Wednesday, August 22, 2018
Emergence of Arms
Whether or not the Twins have a proven closer going into 2019 isn't of much worry to me. More importantly, does the club have a handful of guys capable of pitching in high leverage situations. Despite his stumbles at times down the stretch, Trevor Hildenberger has rounded out into exactly that type of player. Addison Reed will return for year two, and the hope is that he'd rebound to look more like his former self. The Twins should be feeling that they can turn to the likes of Trevor May and Taylor Rogers in those situations as well.
Rogers was an 11th round pick back in the 2012 Major League Baseball draft. He's now 27 years old and in his third major league season. Despite posting a 3.44 ERA (which is higher than the 3.07 mark from 2017), his secondary numbers are outstanding. The 2.41 FIP is a career low and comes in 15th among all qualified big league relievers. His 10.3 K/9 is a full strikeout higher than his career average, and his 2.2 BB/9 is a new career best as well.
As a lefty Rogers has proved serviceable against hitters from both sides of the plate. Left-handed hitters have zero chance, owning just a .422 OPS, but the .781 OPS to righties isn't awful either. He's giving up both the fewest hits and homers of his career, and it's hard to be anything less than excited about his outlook.
Owning just 93.8 mph average velocity on his fastball, it's not that Rogers is much of a flamethrower. With his long and lanky stature, he has a good bit of deception working in his favor. The arm slot hides the ball well, and he can get in on hitters in a hurry. I'd prefer not to see Minnesota tab Rogers solely for a 9th inning role, but he's far more than a standard LOOGY as well. Deploying him in a role similar to Ryan Pressly, just a fireman to get guys out, should yield plenty positive results.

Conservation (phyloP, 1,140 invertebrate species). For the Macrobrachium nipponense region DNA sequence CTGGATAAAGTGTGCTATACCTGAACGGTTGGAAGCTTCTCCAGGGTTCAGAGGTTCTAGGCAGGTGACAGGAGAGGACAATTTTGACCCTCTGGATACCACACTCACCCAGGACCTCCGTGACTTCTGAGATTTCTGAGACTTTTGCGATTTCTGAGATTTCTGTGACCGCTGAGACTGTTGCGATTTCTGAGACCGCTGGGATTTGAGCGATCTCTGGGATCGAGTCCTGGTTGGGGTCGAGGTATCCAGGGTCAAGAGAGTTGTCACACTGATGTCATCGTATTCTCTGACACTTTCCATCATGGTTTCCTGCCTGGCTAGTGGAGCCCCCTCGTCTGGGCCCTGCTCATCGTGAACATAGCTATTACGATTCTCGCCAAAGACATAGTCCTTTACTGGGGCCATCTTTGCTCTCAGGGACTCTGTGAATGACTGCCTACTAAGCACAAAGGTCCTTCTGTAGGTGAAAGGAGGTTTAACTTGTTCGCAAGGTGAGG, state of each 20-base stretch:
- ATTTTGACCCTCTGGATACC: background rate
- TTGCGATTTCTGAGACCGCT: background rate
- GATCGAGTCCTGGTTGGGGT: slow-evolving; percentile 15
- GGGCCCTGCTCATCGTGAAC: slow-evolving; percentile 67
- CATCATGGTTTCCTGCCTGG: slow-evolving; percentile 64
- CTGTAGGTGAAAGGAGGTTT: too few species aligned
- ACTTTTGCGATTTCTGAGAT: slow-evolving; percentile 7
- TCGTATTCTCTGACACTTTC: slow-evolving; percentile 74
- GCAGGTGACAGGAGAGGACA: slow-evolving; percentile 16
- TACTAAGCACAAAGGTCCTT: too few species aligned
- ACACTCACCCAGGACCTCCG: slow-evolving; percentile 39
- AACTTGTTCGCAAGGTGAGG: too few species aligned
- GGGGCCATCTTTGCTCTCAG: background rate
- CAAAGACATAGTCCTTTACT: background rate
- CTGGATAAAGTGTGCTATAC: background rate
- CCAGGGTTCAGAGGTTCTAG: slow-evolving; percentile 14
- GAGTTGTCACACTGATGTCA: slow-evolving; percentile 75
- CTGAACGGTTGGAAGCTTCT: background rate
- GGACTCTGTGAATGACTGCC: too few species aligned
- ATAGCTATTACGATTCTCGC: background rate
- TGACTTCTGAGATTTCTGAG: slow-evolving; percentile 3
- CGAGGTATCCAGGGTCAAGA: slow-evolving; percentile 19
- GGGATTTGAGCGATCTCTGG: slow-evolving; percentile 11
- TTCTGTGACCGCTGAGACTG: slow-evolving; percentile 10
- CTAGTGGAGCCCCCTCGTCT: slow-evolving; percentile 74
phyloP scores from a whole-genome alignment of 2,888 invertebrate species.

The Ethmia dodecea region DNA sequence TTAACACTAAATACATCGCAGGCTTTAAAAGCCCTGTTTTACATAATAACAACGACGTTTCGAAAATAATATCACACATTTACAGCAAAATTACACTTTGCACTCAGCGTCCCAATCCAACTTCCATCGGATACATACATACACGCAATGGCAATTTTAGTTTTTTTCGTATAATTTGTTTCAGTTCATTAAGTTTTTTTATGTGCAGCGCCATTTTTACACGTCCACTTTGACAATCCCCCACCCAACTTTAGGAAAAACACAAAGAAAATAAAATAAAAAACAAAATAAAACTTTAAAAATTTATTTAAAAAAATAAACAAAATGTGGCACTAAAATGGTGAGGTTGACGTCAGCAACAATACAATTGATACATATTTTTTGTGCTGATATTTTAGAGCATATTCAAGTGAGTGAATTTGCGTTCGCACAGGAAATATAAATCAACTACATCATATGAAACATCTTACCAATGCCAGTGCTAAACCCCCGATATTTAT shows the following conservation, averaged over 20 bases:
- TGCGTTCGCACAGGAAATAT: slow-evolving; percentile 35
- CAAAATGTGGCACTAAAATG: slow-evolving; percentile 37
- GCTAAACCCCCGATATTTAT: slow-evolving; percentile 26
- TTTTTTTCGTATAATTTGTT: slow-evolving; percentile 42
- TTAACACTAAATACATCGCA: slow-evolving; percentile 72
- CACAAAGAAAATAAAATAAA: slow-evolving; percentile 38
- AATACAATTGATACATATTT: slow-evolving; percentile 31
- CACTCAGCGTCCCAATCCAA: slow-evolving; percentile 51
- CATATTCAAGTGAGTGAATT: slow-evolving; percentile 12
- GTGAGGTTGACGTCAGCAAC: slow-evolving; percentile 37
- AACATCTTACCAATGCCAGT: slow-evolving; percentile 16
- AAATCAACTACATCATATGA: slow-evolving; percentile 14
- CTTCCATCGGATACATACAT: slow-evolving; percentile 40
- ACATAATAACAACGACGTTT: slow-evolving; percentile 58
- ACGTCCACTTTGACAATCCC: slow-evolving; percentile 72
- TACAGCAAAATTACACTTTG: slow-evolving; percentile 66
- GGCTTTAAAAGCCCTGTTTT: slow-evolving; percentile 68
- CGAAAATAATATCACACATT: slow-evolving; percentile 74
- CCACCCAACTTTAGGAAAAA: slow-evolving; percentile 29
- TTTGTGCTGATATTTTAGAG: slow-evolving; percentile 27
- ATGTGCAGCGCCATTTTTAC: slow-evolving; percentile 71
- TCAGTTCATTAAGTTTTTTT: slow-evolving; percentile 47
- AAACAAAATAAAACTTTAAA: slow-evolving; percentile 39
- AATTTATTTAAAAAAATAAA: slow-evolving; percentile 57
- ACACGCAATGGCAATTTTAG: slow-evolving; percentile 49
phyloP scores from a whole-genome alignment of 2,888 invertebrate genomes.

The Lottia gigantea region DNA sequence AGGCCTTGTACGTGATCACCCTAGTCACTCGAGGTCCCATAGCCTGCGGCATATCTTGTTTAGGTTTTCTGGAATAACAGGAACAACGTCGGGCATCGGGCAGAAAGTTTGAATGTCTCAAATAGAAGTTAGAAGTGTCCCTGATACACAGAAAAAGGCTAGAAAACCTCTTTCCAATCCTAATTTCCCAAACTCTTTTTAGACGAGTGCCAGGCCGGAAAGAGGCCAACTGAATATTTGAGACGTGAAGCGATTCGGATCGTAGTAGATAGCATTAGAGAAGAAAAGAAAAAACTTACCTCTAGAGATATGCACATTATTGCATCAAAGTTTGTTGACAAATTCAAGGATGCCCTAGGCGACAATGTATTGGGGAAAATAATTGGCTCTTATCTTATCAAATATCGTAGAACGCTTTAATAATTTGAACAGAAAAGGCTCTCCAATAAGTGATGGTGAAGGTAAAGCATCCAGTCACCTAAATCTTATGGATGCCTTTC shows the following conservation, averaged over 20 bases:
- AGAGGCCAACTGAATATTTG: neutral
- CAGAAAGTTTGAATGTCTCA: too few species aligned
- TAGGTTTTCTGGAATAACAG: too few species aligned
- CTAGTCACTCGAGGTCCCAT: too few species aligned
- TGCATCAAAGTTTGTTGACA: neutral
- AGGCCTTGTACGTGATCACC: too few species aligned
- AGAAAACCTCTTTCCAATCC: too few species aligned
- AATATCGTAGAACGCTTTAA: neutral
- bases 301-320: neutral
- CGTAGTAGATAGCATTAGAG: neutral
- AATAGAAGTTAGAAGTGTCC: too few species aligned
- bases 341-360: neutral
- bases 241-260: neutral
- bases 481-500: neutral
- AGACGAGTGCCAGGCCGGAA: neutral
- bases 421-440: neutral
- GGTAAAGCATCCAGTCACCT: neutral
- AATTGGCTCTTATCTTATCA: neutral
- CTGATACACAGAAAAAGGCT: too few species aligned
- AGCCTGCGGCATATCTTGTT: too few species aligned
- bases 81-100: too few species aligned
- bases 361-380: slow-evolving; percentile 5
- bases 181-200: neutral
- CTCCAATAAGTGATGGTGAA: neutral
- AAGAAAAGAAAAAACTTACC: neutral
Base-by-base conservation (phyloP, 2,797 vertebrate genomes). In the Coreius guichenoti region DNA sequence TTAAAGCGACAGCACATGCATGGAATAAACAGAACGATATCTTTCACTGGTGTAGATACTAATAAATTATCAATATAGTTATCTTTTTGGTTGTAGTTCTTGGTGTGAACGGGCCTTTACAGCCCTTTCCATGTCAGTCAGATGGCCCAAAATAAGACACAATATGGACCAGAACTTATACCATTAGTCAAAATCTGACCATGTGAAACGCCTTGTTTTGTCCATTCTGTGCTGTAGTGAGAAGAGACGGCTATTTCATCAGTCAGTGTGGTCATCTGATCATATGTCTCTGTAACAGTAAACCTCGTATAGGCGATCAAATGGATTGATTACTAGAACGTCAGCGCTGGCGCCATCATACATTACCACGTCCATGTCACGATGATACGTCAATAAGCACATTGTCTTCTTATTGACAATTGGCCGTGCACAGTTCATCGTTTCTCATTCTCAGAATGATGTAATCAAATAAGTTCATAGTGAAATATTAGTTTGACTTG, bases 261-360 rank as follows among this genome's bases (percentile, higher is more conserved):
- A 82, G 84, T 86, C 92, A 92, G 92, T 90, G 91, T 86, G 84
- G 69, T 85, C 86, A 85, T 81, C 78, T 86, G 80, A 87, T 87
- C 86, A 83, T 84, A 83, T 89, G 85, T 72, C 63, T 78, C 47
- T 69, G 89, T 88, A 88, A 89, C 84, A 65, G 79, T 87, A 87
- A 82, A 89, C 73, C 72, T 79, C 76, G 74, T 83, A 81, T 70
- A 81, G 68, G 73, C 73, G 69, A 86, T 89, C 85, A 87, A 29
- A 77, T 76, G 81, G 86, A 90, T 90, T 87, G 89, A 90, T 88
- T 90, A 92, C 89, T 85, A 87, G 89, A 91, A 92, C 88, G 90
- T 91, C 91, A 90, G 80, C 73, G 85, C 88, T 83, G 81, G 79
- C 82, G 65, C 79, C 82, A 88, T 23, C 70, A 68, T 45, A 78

From the other side of the glove, the recently rehabbed Trevor May has been fantastic. It's just been 9.2 IP over the course of 9 appearances, but May is laying waste to opposing hitters. An 11.2 K/9 is enticing, but the 1.9 BB/9 is a new career best that really jumps off the page. Working solely as a reliever in 2016 prior to Tommy John surgery, May's profile had a lot to like. The strikeouts were there, and the FIP suggested the 5.27 ERA wasn't entirely his fault. That said, he was giving up too many walks (3.6 BB/9) and the 1.5 HR/9 was a problem.
There's reason to like May's profile as a starter, but it's hard to ignore what he can provide out of the bullpen. On the season, he's generating whiffs nearly 20% of the time, and hitters are chasing his pitches just under 40% of the time. He's shaved 10% off of his allowed contact rate (63%) and the nearly 95 mph fastball velocity matches up with where he was prior to surgery.
Acquired as a top prospect years ago, Minnesota likely had visions of May being an impact starter. If he's capable of providing this profile in a more lengthy role that's one thing, but if he's a back end option I'd prefer to see him stick in relief. May has the repertoire and output of a guy who can close out games in the 9th, or be an upper echelon setup man. Again, this is a very small sample size thus far in 2018, but continuing through September would only give steam to the hype train.
Heading into 2019, the Twins will need to solidify a rotation that has more questions than answers once again. The bullpen has been an area needing improvement in recent years though, and seeing some internal arms step up and take command is more than encouraging. It hurt to lose quality pieces this year, but credit those who have stepped up and made the most of new found opportunity.